If you like learning design tips for your handmade cards, you’ll love to see how I used the Rule of Thirds in this fall card using Lovely as a Tree Stamp Set. My Facebook followers have asked for samples of masculine cards, and we’ve been sharing how a color scheme can make the difference between guy cards and girlie cards.
The tree is stamped on a piece of Shimmery White Cardstock, and colored with a Blender Pen and inks: Cajun Craze, Pumpkin Pie, Crushed Curry, and Early Espresso. The dry yellow grass, blue sky, and the Crumb Cake background were all stamped with this image from Timeless Textures Stamp Set:
When you design a handmade card, here’s a design principle you’ll want to learn to use: The Rule of Thirds. I posted a video on it recently, which you can see in this post: Rule of Thirds. It’s a good starting point for understanding this design principle, and it shows how to make a grid of third lines on a piece of vellum.
Let’s look at this new card with the grid of thirds on top of it.
- The left vertical line goes through the center of the ribbons, and the tree trunk is close to that same line. I didn’t line it up exactly, because that would have put the entire focal point too close to the left edge of the card.
- The right edge of the focal point is almost exactly on the vertical line.
- The bottom horizontal line is at the bottom of the tree trunk, and the sentiment is close to being centered in the bottom right rectangle.
With the Rule of Thirds, a design usually won’t hit every thirds line. Sometimes part of an image fills a thirds rectangle, other times the “sweet spots” where two lines cross are at notable areas of an image. Here are a couple of other examples.
In this card,
- the bottom horizontal line is just above the top of the banner.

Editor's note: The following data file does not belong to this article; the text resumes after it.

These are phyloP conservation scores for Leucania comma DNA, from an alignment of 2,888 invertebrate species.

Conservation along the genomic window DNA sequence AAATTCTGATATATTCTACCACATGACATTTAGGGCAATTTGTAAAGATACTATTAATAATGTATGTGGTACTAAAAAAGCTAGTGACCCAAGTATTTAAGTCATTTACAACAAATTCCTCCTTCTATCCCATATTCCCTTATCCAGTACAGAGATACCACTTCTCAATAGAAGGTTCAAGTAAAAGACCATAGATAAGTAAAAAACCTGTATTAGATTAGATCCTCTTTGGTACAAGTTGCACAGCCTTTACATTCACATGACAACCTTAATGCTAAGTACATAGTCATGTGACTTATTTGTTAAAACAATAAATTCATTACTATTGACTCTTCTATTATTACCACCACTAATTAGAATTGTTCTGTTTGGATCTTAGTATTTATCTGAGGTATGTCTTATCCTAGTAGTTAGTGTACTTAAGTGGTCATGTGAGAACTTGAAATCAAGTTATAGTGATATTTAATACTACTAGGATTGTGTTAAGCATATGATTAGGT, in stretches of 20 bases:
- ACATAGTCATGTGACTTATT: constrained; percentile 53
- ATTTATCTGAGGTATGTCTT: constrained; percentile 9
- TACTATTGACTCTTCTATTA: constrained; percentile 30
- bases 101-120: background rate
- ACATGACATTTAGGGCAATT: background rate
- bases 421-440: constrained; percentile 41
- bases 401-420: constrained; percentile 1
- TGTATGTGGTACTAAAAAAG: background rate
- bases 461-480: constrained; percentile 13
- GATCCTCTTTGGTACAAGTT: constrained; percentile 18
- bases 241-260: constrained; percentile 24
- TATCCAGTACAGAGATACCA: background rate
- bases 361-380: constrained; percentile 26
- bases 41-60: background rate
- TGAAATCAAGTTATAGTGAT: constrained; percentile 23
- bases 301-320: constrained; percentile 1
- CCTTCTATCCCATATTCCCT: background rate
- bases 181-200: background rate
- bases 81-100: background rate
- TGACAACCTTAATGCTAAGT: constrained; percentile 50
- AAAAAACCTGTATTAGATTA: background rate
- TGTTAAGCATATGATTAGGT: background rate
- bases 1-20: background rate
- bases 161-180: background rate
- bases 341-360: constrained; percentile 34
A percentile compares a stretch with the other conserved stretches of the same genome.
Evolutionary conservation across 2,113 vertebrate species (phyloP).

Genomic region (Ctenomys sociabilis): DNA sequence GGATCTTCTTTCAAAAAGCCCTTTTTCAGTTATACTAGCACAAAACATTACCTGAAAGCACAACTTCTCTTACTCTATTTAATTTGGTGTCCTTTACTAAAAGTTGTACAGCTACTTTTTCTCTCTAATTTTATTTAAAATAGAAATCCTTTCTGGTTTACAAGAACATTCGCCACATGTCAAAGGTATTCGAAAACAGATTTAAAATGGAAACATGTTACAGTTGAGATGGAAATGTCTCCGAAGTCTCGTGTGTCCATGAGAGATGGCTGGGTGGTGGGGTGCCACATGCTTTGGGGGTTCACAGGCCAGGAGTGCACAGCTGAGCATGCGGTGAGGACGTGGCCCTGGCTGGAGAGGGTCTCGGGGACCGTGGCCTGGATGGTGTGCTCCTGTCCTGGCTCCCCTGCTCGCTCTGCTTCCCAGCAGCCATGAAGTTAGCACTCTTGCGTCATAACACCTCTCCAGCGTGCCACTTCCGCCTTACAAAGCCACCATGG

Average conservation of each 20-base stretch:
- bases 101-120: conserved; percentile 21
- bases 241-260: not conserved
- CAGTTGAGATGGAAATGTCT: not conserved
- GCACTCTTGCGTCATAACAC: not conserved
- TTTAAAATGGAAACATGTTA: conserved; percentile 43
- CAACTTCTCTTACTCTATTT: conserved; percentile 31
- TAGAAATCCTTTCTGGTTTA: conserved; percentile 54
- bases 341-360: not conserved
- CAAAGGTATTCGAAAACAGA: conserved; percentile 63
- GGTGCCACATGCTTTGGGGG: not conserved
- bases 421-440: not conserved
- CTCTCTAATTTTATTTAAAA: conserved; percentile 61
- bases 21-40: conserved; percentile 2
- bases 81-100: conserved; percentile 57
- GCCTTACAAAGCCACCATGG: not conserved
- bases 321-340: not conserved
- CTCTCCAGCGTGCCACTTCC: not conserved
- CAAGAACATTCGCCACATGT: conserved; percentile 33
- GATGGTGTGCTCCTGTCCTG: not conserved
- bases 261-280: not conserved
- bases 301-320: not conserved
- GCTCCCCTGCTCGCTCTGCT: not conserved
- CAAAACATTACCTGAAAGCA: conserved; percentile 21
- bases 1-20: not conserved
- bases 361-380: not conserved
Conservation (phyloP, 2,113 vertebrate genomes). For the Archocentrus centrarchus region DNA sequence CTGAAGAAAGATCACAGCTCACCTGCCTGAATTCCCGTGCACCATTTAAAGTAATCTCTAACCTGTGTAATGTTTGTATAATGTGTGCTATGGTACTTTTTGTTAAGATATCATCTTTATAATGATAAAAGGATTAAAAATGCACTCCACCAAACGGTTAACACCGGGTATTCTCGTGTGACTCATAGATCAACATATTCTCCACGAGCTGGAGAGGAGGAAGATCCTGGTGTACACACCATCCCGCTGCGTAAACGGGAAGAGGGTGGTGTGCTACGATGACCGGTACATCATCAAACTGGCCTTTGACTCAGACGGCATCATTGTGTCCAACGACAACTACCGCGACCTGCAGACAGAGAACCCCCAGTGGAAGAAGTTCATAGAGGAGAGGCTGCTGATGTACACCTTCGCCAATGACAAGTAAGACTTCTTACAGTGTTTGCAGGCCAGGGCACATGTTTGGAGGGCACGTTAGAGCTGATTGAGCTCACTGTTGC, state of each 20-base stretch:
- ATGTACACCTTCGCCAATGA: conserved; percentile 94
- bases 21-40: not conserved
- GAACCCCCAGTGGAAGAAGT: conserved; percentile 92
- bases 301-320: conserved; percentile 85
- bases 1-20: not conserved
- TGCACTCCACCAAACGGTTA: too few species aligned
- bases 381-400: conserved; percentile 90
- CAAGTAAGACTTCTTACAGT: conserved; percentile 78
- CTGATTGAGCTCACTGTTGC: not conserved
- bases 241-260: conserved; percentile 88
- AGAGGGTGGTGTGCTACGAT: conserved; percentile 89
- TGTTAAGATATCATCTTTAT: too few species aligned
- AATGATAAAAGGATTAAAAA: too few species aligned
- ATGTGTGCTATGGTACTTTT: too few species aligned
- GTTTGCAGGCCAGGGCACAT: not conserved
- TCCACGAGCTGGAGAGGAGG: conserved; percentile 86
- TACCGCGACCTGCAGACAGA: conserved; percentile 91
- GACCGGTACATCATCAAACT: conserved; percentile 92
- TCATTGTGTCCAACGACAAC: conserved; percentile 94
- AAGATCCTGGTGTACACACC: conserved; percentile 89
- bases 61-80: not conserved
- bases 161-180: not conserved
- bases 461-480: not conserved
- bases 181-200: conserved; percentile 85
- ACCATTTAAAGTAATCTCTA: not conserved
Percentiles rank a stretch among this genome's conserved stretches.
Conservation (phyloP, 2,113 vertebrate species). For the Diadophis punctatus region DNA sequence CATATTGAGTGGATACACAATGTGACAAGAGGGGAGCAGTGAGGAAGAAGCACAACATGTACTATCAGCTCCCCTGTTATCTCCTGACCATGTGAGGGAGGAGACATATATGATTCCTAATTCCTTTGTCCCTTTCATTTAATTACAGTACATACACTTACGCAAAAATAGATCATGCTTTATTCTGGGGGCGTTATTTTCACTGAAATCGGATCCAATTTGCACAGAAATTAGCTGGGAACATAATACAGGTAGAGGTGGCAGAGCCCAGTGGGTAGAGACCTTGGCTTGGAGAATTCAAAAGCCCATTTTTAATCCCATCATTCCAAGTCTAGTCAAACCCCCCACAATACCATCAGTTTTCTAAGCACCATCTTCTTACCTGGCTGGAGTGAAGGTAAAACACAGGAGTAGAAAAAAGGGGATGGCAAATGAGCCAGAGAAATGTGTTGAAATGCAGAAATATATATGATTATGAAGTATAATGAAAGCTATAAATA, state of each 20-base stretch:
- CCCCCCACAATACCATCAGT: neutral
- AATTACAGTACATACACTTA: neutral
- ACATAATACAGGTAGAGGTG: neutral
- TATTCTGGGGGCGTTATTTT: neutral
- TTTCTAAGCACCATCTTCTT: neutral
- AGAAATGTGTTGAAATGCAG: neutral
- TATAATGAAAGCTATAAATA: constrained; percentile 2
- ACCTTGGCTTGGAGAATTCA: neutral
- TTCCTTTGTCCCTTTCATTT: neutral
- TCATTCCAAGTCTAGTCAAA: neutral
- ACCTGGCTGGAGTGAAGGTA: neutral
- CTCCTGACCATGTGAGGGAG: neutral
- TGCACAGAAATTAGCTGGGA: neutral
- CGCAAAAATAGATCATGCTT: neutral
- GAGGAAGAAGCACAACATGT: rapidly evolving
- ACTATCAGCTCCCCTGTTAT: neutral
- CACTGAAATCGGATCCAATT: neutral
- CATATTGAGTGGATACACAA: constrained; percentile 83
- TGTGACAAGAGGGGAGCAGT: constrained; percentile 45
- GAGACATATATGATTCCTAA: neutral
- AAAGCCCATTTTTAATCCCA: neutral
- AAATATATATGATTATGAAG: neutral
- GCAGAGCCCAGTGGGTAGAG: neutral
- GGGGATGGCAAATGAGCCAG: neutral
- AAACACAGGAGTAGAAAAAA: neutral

- The right hand vertical line goes through the center of the small flower, with the “sweet spot” almost on the center.
- The larger flower is almost centered in the middle rectangle.
By now you’re probably beginning to see how the lines and sweet spots don’t have to line up exactly. Even if aspects of the card are close to the lines and/or sweet spots, the eye sees the placement of the elements as harmonious.
Here’s another example.
- The left vertical third line goes through the flower bud, and along the left edge of the flower.
- While the flower isn’t completely in the center rectangle, it is close enough to be effective.
- The sentiment is just under the bottom horizontal third. The post I referred to discusses how you have to be flexible with using this principle. Be sure to take a look, it’s an example of where I let the “rule” interfere with my natural instinct for a harmonious design. Here’s the link again: Rule of Thirds.
Please leave a comment and let me know if this Rule of Thirds lesson was helpful. As we’ve been exploring this principle on my Facebook Page, I’m noticing how “seeing” the thirds in a design is easy for some cardmakers to grasp, and harder for others. Which category do you fit in?
I hope this exploration of the Rule of Thirds in my new fall card using Lovely as a Tree has inspired you to look at your cards with a new perspective.